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Wednesday, 14 April 2010

Offering It Up, and Television

I had kinda forgotten, and am only now recollecting some thoughts during my own personal Passiontide.
My Mom is old school enough that I've heard her say many times, albeit wryly, offer it up.

And usually real pain makes that impossible from me, I just can't even think the concept much less embrace it.
But because I was with her during a small period of her convalescence from a relapse of the results of terrible accident last year, I was able, I think for the first time, to observe at close range for an extended period of time someone I love deeply in enormous physical pain at a time when I was in absolutely none.
And so I was able to genuinely pray, (with none of the "this is safe to offer because it won't really happen" thought in the back of my mind,) Me. Take me. Give this pain to me.

But of course, God doesn't work that way. (She's fine now, by the way, thanks for asking.)

I'm not a saint, I'm not going to acquire stigmata, (although it sometimes looks as if I have.)

I'm not a suffering soul who is going to literally take on another's suffering thereby reliving it.

But since that time I am actually able, even when in real pain, to reflect on the sufferings of Christ, reflect on how puny in comparison mine are, actually be glad that they help me focus in some ways, and finally... to offer them up.

Admittedly, this may be easier for me than for some, (then why couldn't you do it sooner, Scelata, huh?) because I am so mercifully free from hypochondria that it never occurs to me that any pain, injury or symptom, no matter how dire, is not self-limiting, or will lead to any permanent damage.

I stayed quiet and dumb, spoke neither evil nor good, but my pain was renewed. My heart grew hot within me, and fire blazed in my... gut.

So even though I had no idea what that was, (and still haven't,) while Himself tried to hustle me into the car and head to the ER for five days running, I was content for those five, and the several obviously-not-so-dire-as-to-require-professional-attention days after, to lie on the couch, moan and groan at the top of my lungs whenever he was away at the theater, (quite and dumb when he was within earshot,) and stare at the television.

And there was much to watch, liturgies from the Vatican and news, but also, quite fortutitously, a "freeview" from Showtime, essentially as bait for the current, new and final season of something called "The Tudors."

We have something called "On Demand" which allows one to view certain movies and series whenever, and also to fast-forward through any scenes which don't appeal to one.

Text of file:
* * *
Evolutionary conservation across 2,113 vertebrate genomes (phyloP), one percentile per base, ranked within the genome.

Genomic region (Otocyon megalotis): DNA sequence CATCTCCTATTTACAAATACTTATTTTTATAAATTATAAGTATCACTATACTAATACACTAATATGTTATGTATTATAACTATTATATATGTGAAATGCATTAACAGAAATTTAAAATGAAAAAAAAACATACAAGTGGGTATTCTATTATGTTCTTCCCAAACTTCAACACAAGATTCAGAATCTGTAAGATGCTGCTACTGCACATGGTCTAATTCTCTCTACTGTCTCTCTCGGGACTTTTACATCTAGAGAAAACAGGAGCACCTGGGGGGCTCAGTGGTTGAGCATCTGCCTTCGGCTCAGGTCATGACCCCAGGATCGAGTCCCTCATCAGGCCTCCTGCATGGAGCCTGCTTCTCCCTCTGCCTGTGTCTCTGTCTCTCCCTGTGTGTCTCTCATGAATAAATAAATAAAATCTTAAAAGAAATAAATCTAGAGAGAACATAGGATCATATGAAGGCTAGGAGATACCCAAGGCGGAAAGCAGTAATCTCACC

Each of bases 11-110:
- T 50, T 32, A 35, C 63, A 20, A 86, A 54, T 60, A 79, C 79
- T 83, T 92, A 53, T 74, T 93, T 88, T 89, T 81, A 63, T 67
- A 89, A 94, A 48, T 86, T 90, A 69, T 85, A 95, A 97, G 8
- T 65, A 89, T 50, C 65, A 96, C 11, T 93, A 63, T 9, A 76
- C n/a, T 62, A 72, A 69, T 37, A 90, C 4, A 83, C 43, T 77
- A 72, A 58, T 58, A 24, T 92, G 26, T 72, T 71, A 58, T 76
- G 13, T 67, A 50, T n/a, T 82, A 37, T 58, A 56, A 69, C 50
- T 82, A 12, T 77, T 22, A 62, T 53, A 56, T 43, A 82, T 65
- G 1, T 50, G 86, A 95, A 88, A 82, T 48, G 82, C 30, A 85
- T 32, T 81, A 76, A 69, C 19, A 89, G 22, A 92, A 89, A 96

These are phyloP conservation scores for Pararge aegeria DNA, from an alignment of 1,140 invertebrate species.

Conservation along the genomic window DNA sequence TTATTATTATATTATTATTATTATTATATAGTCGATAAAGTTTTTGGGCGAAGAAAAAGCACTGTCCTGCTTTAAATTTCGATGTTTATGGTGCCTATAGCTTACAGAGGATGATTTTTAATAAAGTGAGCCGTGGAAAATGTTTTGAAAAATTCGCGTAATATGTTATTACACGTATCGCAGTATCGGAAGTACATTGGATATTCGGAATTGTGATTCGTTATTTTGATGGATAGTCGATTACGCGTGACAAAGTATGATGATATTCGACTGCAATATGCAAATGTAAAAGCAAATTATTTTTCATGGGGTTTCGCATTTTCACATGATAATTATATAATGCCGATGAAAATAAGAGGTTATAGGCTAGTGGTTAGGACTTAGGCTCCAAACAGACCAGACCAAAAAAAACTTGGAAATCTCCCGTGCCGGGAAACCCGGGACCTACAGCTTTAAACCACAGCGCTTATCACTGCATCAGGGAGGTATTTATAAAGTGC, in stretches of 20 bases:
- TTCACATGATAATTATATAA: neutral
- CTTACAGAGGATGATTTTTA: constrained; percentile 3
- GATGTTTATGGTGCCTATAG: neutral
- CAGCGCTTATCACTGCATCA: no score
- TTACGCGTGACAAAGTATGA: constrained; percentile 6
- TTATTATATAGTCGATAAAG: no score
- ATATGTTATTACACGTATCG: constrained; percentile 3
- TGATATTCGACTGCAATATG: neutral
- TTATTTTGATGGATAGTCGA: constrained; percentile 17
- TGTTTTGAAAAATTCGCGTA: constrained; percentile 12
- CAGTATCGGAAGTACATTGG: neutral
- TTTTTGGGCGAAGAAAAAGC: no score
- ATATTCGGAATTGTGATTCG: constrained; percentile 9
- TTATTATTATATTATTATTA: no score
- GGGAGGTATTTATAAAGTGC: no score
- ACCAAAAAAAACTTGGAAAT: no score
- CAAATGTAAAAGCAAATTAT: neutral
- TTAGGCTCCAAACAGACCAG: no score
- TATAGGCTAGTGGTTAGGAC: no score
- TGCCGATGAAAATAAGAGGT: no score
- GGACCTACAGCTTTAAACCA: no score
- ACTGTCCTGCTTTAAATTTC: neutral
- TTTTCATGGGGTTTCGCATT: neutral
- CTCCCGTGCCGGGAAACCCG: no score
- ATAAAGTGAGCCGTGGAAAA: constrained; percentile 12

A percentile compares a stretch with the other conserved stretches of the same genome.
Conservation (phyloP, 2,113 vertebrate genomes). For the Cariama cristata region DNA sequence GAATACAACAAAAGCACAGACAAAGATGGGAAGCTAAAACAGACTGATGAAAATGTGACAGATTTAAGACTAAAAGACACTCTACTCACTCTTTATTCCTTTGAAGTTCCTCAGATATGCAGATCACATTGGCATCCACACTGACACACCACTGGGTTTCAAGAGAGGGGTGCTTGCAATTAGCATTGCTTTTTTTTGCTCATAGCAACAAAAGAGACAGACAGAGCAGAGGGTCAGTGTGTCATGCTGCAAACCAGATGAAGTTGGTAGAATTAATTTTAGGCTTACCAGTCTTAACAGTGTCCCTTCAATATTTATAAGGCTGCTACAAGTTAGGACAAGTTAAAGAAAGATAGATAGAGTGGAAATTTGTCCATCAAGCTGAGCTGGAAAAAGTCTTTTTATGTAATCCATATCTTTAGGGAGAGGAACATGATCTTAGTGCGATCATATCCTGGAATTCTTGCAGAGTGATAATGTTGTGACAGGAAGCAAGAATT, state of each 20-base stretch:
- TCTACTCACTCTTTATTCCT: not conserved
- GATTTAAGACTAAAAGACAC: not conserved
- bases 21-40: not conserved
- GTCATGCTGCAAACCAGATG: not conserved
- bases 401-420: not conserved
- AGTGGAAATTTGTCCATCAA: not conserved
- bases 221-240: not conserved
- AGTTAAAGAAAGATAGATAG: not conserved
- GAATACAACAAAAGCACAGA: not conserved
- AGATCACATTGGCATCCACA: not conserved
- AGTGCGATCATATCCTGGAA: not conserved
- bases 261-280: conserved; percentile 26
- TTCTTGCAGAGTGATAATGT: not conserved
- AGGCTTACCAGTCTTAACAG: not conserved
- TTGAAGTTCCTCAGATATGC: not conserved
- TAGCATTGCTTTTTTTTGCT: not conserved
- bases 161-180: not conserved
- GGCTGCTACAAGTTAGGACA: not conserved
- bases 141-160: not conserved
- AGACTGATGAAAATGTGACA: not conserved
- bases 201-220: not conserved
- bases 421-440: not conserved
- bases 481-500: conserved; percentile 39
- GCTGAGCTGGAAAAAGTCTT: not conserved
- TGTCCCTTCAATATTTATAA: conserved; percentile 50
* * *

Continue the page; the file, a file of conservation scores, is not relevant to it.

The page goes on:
Since the last mainstream entertainment set generally in the same epoch as this was the pretyy much anti-Catholic "Elizabeth" movies, the tone of this was quite a shock.

When I was up and about again, I constantly found myself on the verge, or even in the midst of, recommending it to our priests, our director of liturgy, various musician friends... until I recollected that besides its dramatic (if fact-phobic,) historicity, its sympathetic portrayal of the Church, and some absolutely first-rate performances, it was also filthy.

It had more, and more graphic, and nastier sex than any NC-17 film I've seen. And some of the violence, although not graphically enacted, was stomach-churning.

But it was easy to forget that as I would jump around, fast forward, etc. -- I didn't watch all of it, ( there were more than 20 hours, up to that point, broadcast, I believe,) and didn't watch it in order, and viewed some of it when I couldn't concentrate on much of anything other than my own belly.

I was particularly interested in St Thomas More, (and Jeremy Northam's was avery interesting performance, there was a believable saintliness without sanctimony, ) and Catherine, a marvelous characterization, one of the most warmly attractive I've ever seen, by an Irish actress whose name I can't recall.

But what is coming back to me now is Bosco Hogan's masterful depiction of St. Cardinal John Fisher, and the masterful writing, direction, and filming for him, especially the reenactment of his martyrdom, (the script played fast and loose enough with history, that I don't know if the words were authentic.)

It was truly stirring, moving, and his admission to the crowd of his fear and need for their prayers shocked me to tears and left me drained.

And because I was already thinking of pain and its purpose, and of what I would be willing to endure, (which is not much, I am an appalling coward,) it has really stayed with me, and will, I think.

(I could not be a martyr. Threaten me with, oh, I dunno, scratchy sheets on my bed and I'd deny my own name and give up the family hiding in the attic.

I understand St Peter at the fire in the courtyard more than I understand St Peter upside-down on the cross.)

There were other things about The Tudors that struck me, and are also garbled, in my mind, with Holy Week, and such, and slowly coming back to me...

But meanwhile, back to packing, and I shall be on the lookout for PBS serials and whatnot, with Mr Hogan, (whom I'm beginning to think I may have seen onstage? in Ireland? and is an American ex-pat?)

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